July 25, 2010

Rewarding Book Designs

The Packard automobile and the sleek passenger cars of the Santa Fe Railway were obsessions of Merle Armitage when he was a boy growing up on a ranch in Kansas, and he collected all the advertising "literature" (as it was called) about them he could find. Years later, having become a celebrated avant-garde designer of books -- and sometimes author or editor too, as with this one, a memorial to his friend George Gershwin which we have in the Central Library basement in a republished facsimile -- he told an interviewer that his boyhood collection of advertisements for those two splendid combinations of aesthetics and utility had been his University.

I love this story for how it associates book design with leather seats, purring carburetors, streamlining, speed and a lounge car called the Pleasure Dome.

I’m going to say something a little heretical here. If I order in a book I want to read, sight unseen, and its design is annoying or its cover boring, even if the story turns out to be good it’s not going to completely dispel my sense of disappointment. But if the book is beautiful and the story turns out to be not so great, I don't feel let down. I might read just a few chapters and turn it back in, but I feel as though the whole thing was worth it, all told.

It was a real treat on July 22 when I got to attend the 2010 PANZ (Publishers Association of New Zealand) Book Design Awards Ceremony at the Auckland Art Galcover of Magpie Halllery lounge. There were many people there I am a fan of, and many trays of fantastic canapes passing and repassing.

The Harpercollins Award for Best Cover had us all holding our breath as the presenters talked about the desirability of creating a cover which makes you want to open the book. The winner was Rachael King’s Magpie Hall, designed by Sarah Laing who photographed her own forearm for the cover photo. On either side of me people nodded at it up there dead christ by andrea mantegnaon the giant screen and concurred that it was definitely enticing them to get their noses into the book.

Not me. For me the image is too bloodless, too amputated, too creepy. Actually (maybe this was the intent?), it reminds me of one of my least favourite, also creepy, Renaissance paintings, Mantegna's Dead Christ.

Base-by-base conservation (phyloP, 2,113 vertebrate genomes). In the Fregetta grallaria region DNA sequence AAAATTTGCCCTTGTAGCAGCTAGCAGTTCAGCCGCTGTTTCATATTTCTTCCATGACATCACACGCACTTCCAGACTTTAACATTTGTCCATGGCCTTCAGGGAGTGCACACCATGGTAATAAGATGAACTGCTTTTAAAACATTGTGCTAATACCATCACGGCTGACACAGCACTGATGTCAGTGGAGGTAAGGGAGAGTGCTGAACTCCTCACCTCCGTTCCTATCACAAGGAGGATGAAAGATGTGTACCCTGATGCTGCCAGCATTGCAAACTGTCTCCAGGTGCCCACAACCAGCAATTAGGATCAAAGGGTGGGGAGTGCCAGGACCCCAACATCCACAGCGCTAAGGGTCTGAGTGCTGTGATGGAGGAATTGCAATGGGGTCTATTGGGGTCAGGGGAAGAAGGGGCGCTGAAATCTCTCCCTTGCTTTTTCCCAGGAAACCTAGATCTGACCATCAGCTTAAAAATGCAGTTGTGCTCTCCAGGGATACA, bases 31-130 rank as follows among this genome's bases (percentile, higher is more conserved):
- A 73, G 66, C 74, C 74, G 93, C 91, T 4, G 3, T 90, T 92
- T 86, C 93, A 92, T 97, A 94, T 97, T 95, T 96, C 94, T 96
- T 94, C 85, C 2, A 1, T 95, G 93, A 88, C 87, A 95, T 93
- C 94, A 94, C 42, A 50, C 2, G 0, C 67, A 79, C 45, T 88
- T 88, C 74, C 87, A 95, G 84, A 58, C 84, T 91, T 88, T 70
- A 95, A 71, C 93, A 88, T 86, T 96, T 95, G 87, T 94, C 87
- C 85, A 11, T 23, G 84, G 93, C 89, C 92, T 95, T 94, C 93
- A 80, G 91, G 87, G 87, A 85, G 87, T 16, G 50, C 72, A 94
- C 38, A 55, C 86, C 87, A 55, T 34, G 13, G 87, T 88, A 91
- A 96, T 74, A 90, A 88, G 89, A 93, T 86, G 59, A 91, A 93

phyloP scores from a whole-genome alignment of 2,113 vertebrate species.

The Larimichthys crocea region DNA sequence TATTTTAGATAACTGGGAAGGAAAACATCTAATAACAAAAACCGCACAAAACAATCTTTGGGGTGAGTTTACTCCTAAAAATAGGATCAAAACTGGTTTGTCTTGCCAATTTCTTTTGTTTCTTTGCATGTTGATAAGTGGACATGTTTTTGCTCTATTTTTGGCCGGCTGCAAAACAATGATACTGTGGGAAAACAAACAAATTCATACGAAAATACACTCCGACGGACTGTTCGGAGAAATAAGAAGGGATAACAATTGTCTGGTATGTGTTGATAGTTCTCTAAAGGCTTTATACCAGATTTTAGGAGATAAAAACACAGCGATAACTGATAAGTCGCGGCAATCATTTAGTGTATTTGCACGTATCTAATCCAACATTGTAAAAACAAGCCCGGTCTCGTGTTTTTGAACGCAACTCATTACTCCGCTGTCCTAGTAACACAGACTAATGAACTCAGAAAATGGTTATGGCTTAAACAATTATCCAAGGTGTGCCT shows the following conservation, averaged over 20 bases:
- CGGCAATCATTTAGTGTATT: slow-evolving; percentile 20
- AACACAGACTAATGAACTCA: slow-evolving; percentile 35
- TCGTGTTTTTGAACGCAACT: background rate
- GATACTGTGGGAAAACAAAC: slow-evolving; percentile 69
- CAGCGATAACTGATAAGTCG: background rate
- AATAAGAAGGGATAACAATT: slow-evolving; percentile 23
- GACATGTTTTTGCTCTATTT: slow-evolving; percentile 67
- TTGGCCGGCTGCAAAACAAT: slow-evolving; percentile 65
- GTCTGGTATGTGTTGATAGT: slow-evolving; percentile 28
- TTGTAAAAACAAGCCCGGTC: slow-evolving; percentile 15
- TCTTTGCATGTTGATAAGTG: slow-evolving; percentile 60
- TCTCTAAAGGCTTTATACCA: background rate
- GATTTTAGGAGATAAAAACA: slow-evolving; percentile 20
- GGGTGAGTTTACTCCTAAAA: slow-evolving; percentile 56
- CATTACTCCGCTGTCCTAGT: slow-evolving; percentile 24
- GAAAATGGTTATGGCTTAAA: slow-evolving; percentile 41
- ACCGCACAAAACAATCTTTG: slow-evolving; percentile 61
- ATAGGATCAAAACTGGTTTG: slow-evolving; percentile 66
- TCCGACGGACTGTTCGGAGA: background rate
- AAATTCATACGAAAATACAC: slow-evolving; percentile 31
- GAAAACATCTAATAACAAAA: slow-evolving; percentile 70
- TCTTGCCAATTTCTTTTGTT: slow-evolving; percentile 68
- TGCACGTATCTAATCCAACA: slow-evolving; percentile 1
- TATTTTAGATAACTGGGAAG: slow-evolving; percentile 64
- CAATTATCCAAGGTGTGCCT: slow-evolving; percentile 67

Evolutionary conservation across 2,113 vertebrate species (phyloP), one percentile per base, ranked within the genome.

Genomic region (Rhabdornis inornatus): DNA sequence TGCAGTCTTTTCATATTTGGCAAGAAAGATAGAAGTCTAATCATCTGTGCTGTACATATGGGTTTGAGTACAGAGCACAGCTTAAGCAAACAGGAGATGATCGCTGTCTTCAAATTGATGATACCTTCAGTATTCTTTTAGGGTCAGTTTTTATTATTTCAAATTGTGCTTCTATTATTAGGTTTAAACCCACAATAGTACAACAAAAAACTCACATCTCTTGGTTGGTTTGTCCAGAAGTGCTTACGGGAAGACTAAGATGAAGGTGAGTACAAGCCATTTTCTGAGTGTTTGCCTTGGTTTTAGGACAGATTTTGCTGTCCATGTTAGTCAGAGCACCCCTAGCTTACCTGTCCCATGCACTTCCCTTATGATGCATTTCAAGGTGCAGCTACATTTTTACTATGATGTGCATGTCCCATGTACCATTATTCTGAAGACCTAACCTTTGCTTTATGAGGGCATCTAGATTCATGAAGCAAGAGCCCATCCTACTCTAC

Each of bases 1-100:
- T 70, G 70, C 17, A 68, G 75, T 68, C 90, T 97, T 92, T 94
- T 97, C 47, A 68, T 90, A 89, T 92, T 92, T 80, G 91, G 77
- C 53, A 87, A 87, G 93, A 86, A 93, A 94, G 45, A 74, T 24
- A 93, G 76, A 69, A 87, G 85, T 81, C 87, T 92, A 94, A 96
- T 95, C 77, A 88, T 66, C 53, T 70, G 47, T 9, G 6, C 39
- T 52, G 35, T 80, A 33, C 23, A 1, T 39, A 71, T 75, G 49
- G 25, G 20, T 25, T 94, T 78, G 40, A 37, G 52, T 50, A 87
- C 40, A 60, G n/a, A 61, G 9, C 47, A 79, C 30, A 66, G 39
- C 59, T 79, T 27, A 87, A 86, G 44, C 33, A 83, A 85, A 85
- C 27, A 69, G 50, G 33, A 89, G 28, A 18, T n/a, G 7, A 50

cover of "A beautiful game"The book I wanted to see win was called A Beautiful Game. The cover is a photo of a white soccerball in extreme close-up – when it first flashed on the screen I didn’t grasp the dimension and thought the stitching was some kind of magnified gene sequence. Now I know it’s a soccer ball and I can’t get over how alluring, not to say erotic, its roundness and puckers are. I can’t believe that the PANZ programme didn’t mention it. Or maybe the final line did: "This handsome hardback's subtle and appealing cover challenges our assumptions of what a sports book ought to look like." The book design and the image research were by Carolyn Lewis, and the production and origination by PQ Blackwell.

cover of Mirabile Dictu by Michele LeggottKeely O’Shannessy was chosen as the Awa Press Young Designer of the Year, deservedly so. Some books of hers you may have seen around are Martin Edmond’s Zone of the Marvellous, Alison Wong’s As the Earth Turns Silver, and Mirabile Dictu, the fantastic collection of poems Michele Leggott wrote during her Poet Laureateship which also won the Hachette New Zealand Award for best non-illustrated book later in the evening, all from Auckland University Press, and Ned & Katina by Patricia Grace, from Penguin.

O'Shannessy's work is remarkable focover of "As the earth turns silver" by Alison Wongr how much her book designs differ among themselves, and how carefully she has thought each one through. She takes the book seriously and takes us, the readers, seriously as well, disdaining the easy emotional grab. This might be what Merle Armitage meant when he said good book design should have 'integrity'.

The awards were judged by Graham Beattie, Peter Gilderdale and Sharon Grace. Here is a link to the article on the PANZ website where you can see the other nominated works and read more about the rewarded designers.


cover of "Katie Stewart's guide to Danish bacon cookery"



Book cover from the 1950s which I found on the Book worship website. I think it makes me more afraid than curious about what's inside the book.

Ditulis Oleh : tosca // 03:30
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